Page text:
After some doubts about the feasibility of using the charger
in my country (Chile, where we have 220V, 50Hz) I decided to buy
the Dimage Xt in amazon.com. I consulted a technician, he told me that the 3A cable should be not a problem here, then I used
the BC-300 charger with the cable without problems. Everything worked fine. So not be scare about the use of the USA cable in a zone with 220 V.

I must say that I am extremely happy with the camera and its perfomance.


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Old Nov 13, 2003, 8:31 PM   #8
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Cords are rated in amps and 220v is going to carry nearly twice the amperage in the same cord as 120v.
I am an engineer, and I'd like to correct the statement above. For a given power requirement (in watts) about half the current is required at 240V compared to that required at 120V. Power is the product of the current times the voltage.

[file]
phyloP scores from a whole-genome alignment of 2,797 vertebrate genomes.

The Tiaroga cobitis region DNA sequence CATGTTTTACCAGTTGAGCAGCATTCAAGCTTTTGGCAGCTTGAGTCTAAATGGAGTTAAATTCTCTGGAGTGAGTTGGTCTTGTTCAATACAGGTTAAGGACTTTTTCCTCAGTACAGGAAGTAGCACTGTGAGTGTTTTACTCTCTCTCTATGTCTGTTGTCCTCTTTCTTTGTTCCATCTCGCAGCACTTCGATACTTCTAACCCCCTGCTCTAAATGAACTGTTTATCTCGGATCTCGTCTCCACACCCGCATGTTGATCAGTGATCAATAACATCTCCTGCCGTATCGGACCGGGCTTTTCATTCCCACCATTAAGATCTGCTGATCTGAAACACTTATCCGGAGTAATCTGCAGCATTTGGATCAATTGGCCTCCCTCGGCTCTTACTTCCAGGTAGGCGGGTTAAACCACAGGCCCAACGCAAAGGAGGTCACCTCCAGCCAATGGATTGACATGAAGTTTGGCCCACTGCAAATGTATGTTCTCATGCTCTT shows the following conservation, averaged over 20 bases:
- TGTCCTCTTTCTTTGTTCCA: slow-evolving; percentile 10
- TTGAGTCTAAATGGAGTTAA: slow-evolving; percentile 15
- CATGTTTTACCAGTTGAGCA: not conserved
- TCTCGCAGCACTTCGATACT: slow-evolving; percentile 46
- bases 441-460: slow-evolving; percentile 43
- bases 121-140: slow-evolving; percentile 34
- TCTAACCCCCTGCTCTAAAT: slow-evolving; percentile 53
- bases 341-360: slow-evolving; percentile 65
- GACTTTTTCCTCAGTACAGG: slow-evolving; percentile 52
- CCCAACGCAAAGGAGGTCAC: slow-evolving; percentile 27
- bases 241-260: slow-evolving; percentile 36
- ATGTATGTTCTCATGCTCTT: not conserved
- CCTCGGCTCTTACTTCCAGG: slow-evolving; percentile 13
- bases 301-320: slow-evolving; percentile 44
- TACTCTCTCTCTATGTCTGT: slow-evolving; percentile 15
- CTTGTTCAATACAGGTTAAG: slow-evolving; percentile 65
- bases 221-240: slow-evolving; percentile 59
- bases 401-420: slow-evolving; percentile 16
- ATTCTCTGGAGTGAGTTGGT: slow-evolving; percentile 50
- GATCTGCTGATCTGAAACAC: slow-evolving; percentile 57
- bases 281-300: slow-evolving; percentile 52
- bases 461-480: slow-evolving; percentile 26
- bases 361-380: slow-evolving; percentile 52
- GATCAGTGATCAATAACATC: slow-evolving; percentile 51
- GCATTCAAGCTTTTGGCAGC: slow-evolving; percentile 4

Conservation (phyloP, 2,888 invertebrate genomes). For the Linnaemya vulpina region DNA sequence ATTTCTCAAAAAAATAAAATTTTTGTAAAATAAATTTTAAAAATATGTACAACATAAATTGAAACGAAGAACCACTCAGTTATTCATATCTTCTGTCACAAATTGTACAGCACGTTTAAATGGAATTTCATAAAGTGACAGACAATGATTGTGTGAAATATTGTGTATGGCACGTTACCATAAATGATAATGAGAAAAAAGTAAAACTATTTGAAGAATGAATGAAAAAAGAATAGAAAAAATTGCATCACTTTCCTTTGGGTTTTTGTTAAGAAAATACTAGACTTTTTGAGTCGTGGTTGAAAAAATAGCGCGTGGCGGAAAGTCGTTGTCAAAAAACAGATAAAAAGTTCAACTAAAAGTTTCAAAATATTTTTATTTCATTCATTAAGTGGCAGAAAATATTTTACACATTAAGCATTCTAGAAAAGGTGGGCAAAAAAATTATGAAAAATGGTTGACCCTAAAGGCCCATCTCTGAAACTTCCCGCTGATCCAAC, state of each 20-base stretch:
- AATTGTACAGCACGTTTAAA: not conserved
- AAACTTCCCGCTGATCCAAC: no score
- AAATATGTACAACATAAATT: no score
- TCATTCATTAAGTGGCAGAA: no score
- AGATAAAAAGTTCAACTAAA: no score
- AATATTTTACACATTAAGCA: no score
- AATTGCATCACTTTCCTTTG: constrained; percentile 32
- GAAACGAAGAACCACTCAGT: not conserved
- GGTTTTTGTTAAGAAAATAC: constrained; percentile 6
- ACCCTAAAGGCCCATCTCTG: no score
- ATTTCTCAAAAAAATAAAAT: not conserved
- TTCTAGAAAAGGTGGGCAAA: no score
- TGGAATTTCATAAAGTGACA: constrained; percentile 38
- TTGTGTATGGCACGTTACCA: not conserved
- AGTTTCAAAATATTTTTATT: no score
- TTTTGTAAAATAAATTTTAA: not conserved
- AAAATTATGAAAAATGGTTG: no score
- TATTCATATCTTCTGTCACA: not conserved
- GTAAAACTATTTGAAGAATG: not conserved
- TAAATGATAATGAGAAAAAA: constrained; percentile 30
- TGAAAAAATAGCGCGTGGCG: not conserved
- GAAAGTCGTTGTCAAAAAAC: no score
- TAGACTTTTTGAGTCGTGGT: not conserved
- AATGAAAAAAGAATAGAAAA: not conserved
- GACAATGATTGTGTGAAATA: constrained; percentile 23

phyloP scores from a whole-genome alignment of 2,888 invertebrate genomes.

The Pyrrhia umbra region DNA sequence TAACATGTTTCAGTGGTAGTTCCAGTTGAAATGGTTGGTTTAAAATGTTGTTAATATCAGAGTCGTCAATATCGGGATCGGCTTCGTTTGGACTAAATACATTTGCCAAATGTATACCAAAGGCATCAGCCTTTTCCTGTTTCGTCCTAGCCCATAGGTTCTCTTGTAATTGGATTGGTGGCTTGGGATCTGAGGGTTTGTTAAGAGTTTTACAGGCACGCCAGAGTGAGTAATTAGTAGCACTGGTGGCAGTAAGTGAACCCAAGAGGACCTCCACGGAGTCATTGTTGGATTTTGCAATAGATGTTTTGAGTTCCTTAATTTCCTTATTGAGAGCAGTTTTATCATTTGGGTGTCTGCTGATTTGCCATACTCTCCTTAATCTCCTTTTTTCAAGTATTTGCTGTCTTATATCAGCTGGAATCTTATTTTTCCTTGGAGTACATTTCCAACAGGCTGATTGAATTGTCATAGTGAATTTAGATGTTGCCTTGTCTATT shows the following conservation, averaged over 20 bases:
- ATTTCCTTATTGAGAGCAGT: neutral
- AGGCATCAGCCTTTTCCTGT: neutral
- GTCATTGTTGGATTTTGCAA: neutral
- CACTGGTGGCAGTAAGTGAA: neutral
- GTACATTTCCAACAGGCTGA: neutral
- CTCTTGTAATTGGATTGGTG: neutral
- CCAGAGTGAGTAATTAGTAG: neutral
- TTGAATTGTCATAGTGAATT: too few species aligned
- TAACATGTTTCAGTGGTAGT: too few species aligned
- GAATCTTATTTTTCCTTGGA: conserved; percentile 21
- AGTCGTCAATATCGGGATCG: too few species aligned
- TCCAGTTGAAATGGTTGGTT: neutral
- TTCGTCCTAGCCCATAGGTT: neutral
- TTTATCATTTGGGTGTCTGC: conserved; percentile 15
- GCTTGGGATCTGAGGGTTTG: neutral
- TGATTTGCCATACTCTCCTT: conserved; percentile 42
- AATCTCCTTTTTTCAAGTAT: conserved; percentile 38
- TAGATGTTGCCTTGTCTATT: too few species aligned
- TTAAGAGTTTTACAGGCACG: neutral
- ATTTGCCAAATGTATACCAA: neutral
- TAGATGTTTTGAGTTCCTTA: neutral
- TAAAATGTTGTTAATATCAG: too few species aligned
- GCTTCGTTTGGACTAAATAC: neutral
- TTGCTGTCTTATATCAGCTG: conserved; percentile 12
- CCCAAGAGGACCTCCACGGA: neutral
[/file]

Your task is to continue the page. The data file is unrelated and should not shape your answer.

What can distinguish a power cord designed for use at 240V vs one for 120V is breakdown voltage of the insulation. However, I don't think that there is usually any difference in the insulation used - the 120V cords have an insulation with quite a high breakdown voltage, as do the 240V cords.

I travel overseas a lot, and I often use my laptop computer, camera recharger, phone charger, razor, etc. in both 120V 60Hz and 220/240V 50Hz countries with only the required plug adapter for the local socket.

It is certainly a lot easier to travel internationally with equipment now than it used to be. Nearly all of the power supplies are 100-240V 50-60Hz these days. Now, if we could only standardize plugs worldwide!